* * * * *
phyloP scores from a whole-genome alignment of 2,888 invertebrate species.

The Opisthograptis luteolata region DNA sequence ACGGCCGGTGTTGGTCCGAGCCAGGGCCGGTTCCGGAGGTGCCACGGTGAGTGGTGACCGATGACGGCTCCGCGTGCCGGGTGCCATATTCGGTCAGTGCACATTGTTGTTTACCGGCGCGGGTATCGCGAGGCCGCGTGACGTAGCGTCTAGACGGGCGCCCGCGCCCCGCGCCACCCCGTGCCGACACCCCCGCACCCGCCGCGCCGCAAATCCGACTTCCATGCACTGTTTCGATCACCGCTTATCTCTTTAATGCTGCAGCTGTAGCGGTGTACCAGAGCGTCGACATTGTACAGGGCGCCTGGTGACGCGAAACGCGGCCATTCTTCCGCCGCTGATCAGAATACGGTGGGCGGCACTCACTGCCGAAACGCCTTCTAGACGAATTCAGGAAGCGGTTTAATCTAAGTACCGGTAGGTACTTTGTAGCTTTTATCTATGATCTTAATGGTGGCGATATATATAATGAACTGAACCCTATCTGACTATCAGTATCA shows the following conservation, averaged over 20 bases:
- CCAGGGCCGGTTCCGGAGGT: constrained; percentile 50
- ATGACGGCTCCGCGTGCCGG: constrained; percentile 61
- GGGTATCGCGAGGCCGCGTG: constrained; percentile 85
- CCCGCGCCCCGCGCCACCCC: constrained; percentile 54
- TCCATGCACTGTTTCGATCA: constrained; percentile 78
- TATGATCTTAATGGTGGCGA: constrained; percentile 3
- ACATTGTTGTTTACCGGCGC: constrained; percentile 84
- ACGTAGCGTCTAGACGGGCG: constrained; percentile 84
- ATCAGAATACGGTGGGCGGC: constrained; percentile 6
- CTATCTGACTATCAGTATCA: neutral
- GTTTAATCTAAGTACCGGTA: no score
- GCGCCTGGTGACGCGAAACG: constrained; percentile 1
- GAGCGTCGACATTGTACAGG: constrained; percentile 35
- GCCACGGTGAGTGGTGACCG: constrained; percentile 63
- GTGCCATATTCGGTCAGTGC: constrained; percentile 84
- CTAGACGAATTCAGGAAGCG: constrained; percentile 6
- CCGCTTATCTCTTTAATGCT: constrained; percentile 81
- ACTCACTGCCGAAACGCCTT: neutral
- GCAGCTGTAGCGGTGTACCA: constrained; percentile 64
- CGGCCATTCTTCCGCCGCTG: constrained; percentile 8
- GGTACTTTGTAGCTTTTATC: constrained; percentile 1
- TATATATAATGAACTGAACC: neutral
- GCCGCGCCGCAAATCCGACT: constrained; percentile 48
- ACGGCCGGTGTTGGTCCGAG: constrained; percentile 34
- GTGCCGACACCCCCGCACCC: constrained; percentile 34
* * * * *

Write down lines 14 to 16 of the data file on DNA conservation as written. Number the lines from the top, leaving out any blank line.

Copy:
- GCGCCTGGTGACGCGAAACG: constrained; percentile 1
- GAGCGTCGACATTGTACAGG: constrained; percentile 35
- GCCACGGTGAGTGGTGACCG: constrained; percentile 63